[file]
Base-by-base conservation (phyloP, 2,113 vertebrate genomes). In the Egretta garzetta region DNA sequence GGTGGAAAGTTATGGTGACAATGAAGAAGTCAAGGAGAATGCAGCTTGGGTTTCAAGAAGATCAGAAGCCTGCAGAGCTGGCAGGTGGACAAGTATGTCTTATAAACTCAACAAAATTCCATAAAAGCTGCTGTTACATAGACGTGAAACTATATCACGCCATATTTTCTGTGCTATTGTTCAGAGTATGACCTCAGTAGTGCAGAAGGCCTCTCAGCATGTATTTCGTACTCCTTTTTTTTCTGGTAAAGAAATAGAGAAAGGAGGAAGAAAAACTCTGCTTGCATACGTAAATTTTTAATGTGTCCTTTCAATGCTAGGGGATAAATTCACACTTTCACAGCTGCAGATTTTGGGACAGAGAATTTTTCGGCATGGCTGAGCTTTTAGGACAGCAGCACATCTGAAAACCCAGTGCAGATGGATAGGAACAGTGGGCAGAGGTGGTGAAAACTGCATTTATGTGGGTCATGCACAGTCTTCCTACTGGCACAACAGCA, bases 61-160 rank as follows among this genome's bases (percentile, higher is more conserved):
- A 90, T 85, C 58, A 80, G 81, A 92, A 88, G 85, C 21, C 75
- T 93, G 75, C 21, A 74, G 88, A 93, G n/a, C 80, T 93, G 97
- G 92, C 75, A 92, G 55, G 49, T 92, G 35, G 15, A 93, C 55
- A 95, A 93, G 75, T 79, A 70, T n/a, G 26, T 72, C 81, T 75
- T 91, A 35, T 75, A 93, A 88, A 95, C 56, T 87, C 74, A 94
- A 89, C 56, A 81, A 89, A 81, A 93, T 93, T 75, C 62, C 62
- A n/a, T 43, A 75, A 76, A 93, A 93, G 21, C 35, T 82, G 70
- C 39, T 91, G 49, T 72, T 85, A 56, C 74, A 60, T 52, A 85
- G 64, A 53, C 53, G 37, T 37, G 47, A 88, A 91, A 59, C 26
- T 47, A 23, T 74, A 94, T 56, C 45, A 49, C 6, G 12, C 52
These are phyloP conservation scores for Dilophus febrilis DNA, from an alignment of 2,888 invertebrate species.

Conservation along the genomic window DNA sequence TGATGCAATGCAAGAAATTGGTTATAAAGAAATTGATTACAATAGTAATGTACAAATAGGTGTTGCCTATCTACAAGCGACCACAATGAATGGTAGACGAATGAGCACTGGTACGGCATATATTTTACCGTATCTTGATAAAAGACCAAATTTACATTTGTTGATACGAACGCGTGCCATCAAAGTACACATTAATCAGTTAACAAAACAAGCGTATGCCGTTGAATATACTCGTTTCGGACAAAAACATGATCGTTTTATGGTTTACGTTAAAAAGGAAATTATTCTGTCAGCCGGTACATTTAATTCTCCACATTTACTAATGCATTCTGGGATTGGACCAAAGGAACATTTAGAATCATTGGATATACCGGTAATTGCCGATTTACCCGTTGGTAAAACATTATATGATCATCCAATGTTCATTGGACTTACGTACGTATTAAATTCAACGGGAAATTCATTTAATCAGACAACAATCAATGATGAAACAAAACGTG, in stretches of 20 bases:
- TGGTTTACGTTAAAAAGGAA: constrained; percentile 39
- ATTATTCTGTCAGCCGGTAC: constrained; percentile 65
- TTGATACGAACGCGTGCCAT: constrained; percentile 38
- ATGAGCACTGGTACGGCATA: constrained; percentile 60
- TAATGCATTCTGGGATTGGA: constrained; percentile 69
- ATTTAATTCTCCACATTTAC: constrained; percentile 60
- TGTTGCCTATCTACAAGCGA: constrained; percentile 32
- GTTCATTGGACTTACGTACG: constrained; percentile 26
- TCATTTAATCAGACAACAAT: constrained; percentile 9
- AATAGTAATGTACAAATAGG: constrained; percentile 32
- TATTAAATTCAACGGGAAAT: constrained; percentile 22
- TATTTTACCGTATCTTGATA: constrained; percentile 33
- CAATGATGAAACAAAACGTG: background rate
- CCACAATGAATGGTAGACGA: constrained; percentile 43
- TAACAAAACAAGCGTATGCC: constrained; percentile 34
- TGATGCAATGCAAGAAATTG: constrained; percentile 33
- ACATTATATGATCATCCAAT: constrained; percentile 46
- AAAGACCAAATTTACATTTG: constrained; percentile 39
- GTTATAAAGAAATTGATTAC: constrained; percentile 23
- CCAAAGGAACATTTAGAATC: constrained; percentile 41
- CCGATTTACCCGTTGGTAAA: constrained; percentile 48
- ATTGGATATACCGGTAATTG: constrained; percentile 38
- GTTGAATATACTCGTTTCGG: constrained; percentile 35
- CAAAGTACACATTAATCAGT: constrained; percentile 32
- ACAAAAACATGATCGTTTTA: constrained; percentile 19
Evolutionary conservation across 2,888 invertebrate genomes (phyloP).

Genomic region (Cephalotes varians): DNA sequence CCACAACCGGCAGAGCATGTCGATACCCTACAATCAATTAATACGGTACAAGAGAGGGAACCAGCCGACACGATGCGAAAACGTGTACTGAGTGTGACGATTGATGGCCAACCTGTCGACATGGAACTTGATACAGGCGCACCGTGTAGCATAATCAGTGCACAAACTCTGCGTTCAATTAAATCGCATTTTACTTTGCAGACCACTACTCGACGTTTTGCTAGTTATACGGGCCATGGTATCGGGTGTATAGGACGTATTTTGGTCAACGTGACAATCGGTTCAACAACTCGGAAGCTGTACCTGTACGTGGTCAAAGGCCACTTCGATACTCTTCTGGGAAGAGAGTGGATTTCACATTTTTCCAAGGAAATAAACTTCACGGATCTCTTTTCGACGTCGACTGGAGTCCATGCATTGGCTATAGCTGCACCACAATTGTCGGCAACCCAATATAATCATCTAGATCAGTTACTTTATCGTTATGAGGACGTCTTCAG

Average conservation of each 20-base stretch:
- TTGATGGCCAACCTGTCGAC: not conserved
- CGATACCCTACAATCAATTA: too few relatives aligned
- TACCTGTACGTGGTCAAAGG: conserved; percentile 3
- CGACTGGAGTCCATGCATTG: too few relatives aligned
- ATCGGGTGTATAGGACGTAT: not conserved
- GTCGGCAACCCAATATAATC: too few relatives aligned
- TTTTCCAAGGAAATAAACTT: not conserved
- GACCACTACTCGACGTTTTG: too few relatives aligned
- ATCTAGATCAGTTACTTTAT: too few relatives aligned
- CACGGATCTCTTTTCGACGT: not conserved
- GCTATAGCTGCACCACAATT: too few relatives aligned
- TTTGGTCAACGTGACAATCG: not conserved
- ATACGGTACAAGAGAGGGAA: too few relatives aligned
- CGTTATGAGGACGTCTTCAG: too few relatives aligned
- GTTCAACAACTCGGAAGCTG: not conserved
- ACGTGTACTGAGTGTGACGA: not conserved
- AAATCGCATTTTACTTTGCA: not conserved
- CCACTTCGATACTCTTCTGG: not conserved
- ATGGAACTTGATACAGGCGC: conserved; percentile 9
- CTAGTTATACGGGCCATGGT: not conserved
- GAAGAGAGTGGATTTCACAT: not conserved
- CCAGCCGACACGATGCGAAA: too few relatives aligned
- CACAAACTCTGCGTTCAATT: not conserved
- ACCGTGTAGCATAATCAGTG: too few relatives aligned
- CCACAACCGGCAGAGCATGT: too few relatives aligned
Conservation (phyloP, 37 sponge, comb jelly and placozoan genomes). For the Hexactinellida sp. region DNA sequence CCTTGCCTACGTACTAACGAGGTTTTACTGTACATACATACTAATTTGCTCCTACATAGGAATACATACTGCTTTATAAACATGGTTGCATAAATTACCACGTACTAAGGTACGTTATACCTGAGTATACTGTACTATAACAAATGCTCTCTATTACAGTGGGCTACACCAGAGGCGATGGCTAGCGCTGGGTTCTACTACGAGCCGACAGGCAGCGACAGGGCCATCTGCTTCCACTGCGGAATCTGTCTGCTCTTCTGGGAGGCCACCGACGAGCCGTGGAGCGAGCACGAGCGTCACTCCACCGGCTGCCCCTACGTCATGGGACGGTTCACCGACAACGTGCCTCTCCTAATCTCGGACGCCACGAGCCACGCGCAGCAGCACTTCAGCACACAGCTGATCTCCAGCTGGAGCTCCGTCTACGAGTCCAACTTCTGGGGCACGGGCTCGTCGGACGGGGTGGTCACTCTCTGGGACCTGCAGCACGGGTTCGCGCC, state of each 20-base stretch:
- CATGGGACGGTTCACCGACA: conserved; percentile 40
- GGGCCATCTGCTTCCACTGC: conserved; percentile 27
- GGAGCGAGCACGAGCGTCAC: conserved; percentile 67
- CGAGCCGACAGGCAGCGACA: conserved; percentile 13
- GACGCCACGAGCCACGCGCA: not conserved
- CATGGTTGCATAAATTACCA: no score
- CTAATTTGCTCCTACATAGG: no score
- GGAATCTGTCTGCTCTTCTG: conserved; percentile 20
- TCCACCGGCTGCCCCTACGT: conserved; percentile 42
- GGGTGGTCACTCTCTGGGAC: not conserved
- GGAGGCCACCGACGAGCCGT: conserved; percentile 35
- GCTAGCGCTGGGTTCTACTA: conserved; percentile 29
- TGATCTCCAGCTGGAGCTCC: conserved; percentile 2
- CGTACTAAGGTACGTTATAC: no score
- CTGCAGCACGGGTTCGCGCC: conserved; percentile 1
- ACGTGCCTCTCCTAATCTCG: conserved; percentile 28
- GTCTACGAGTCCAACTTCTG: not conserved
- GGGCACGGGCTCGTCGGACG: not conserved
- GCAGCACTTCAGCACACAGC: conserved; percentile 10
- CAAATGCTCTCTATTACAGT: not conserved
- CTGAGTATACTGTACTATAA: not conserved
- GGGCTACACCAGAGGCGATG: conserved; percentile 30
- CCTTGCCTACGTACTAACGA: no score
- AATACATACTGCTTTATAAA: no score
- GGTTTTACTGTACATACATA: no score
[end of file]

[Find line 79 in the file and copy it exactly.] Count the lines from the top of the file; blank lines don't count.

- GCTAGCGCTGGGTTCTACTA: conserved; percentile 29